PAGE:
Lots of people go fishing in the summer in the waters surrounding Cape Cod, usually for striped bass, bluefish, black sea bass, and the occasional tuna. Greg Skomal does his own sort of catch-and-release fishing, but he’s looking for great white sharks. Greg is a fisheries biologist for the state of Massachusetts, and his job is to conduct research that will inform decisions on how best to manage the marine resources in Massachusetts waters.
He specializes in white sharks, studying their movement ecology, natural history, and physiology in an effort to protect and conserve the species. In recent years, vacationers along the outer stretches of Cape Cod have become accustomed to beach closures due to great white shark sightings near shore, and some might be surprised to learn that the state is working to protect the species. But sharks play a crucial role in the ocean ecosystem. An apex predator, sharks help keep the population of other species in the food chain in proper balance.
Greg told us that he first fell in love with sharks when he was a kid watching television shows like the Undersea World of Jacques Cousteau and even scary movies like Jaws. While the movies have presented great whites as something to be afraid of, Greg has spent most of his life studying them and knows that they should be respected more than feared.
In college, Greg majored in biology, and in graduate school he studied shark biology. After ten years working in the field, he went back to school because he was going to need a PhD if he wanted to advance to the top of the field, teach at the college level, run his own research lab, and—importantly—qualify for research grants to fund his work.
In the summer months, Greg gets a lot of press in the local news; the growing great white shark population in Cape Cod waters generates a lot of interest. Search for his name on YouTube and you’ll see dozens of clips showing him perched out on the bow pulpit of a boat with a long pole tagging sharks with transmitting devices; sharks are migratory, preferring the New England coast in the summer and warmer waters in the winter. During the summer field season, Greg is out on the water 2 or 3 days per week. “A typical day involves locating, identifying (by videotaping), and tagging white sharks off the eastern shoreline of Cape Cod.” The other days he works in his office doing administrative work (budgeting, planning, and communicating with other scientists, and catching up on emails), preparing equipment, conducting outreach, and advising graduate students. During the winter he analyzes the data he and his team have collected, writes papers, applies for grants, makes public presentations, and takes care of general administrative tasks.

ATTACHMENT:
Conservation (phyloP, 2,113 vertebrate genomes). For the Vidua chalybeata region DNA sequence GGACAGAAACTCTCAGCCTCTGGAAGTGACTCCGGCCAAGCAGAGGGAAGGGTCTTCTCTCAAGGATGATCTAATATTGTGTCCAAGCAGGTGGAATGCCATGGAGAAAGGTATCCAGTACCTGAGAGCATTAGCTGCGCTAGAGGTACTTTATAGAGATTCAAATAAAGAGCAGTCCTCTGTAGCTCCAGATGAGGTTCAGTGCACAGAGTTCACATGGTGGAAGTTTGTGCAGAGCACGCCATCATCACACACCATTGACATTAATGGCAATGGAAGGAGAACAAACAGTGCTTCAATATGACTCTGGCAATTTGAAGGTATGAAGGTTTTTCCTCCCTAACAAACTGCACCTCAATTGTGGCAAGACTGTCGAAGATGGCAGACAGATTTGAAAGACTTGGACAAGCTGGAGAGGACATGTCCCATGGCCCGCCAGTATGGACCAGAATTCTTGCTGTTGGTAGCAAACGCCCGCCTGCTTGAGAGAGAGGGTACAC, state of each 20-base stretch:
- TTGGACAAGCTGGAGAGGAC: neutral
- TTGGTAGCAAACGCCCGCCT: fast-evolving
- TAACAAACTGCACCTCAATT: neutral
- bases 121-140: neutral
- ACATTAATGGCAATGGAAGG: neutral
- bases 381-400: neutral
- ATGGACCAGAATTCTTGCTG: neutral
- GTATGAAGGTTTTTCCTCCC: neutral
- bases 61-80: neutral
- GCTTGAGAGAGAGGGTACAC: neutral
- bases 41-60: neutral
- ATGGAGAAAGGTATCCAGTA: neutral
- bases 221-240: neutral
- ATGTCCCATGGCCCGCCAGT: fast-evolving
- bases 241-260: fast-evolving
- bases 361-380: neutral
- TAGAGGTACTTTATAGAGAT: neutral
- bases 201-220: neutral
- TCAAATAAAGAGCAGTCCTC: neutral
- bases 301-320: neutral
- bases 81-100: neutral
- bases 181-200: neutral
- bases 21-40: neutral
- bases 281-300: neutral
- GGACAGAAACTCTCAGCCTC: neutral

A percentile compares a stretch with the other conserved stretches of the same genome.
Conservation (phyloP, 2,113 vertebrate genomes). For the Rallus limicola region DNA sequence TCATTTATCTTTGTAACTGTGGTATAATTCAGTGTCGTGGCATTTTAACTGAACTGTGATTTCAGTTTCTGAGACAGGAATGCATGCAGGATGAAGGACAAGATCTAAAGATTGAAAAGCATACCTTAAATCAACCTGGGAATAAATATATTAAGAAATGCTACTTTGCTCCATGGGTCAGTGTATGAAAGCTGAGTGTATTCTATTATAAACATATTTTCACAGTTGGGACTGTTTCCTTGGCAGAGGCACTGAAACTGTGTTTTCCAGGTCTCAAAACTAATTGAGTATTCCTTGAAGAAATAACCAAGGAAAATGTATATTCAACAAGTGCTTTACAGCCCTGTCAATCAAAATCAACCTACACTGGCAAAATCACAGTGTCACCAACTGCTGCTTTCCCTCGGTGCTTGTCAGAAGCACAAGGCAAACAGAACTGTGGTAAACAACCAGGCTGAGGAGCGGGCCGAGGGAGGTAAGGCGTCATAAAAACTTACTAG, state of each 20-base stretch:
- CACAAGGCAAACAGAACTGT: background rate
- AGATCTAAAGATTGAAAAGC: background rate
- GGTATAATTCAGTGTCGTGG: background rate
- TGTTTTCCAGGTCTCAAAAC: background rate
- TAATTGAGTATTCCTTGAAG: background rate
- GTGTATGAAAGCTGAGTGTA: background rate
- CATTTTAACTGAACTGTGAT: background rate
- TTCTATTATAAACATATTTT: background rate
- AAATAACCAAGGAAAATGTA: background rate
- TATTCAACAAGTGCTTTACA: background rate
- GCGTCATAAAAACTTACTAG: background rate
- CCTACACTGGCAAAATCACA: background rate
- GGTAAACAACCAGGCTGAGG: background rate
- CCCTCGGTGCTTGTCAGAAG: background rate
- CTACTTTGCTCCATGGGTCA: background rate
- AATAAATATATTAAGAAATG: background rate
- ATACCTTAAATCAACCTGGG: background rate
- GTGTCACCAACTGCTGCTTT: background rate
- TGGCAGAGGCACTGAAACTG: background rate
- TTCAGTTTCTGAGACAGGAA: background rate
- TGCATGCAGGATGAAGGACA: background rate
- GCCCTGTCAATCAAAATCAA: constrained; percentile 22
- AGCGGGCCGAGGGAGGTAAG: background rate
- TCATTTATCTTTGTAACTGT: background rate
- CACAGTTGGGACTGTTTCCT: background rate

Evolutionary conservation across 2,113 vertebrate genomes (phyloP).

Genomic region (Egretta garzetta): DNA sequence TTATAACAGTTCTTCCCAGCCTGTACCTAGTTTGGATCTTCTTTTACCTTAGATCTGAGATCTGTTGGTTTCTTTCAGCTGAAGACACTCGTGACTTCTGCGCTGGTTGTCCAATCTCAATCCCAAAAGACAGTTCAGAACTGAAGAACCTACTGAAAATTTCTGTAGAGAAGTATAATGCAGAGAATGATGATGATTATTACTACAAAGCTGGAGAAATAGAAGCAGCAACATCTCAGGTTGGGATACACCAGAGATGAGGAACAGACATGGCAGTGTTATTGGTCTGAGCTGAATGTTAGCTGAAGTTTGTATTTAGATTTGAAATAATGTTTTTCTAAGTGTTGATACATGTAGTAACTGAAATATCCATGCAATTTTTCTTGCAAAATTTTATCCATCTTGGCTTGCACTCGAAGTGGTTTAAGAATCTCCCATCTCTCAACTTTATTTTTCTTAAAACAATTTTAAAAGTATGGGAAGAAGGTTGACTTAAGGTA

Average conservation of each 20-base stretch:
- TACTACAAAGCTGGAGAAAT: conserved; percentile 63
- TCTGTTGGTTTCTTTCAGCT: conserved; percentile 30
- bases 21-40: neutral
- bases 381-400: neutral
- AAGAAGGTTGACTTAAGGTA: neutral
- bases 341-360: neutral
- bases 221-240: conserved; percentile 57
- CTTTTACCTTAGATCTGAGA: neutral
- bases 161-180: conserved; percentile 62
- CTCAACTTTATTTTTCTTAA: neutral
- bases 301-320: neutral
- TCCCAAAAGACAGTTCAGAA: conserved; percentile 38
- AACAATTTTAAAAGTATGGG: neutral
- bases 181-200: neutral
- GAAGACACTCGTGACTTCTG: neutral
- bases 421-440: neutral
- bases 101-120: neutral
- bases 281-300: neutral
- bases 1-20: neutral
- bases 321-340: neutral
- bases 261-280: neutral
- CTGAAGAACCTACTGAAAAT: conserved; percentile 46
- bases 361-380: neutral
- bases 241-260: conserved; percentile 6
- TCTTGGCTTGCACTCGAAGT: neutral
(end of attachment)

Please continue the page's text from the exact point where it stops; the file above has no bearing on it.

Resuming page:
Exciting? To be sure! Does it turn into a regular old job? At times.
Are there jobs for future shark biologists? Indeed! Marine scientists are critical for understanding the health of the oceans, which, in turn, affects the environmental health of our planet. Within that specialty are marine biologists and, like Greg, fisheries and shark biologists. Most coastal states and the federal government employ marine biologists, as well as hundreds of private firms that study and work in the marine environment. It is a popular and growing field, but Greg warns that it is also highly competitive—a graduate degree is often helpful, if not required. Those pursuing this line of work also need to be good writers and communicators to compete for funding. He advises those interested in marine science to explore volunteer opportunities as a way to get your foot in the door. “I volunteered for one of my professors in his lab and, even though he did not study sharks specifically, I gained both valuable experience and a solid recommendation letter when I left.” He also volunteered at a lab that studied sharks and that ended up leading to a full-time paid position.
You can learn more about shark biology online through the Massachusetts Division of Marine Fisheries website at www.mass.gov, the US Fish & Wildlife Service at www.fws.gov, NOAA Fisheries at www.fisheries.noaa.gov, and through dozens of private organizations.
Greg works a lot with the Atlantic White Shark Conservancy (www.atlanticwhiteshark.org). You can also find posts by or about Greg Skomal on most social media outlets.
Did You Know?
Today, shipyards have a number of ways to get a ship out of water, either by hauling it out or by floating it into a basin and the water pumped out.
Historically though, sea captains would careen their vessels in shallow water by either heaving it over on its side while it was still afloat or by anchoring in shallow water at high tide and then waiting for the tide to go out. The vessel would touch bottom, and, as the tide went out, lay over on its side.
How does one go about getting a ship, especially a big ship, high and dry out of the water today?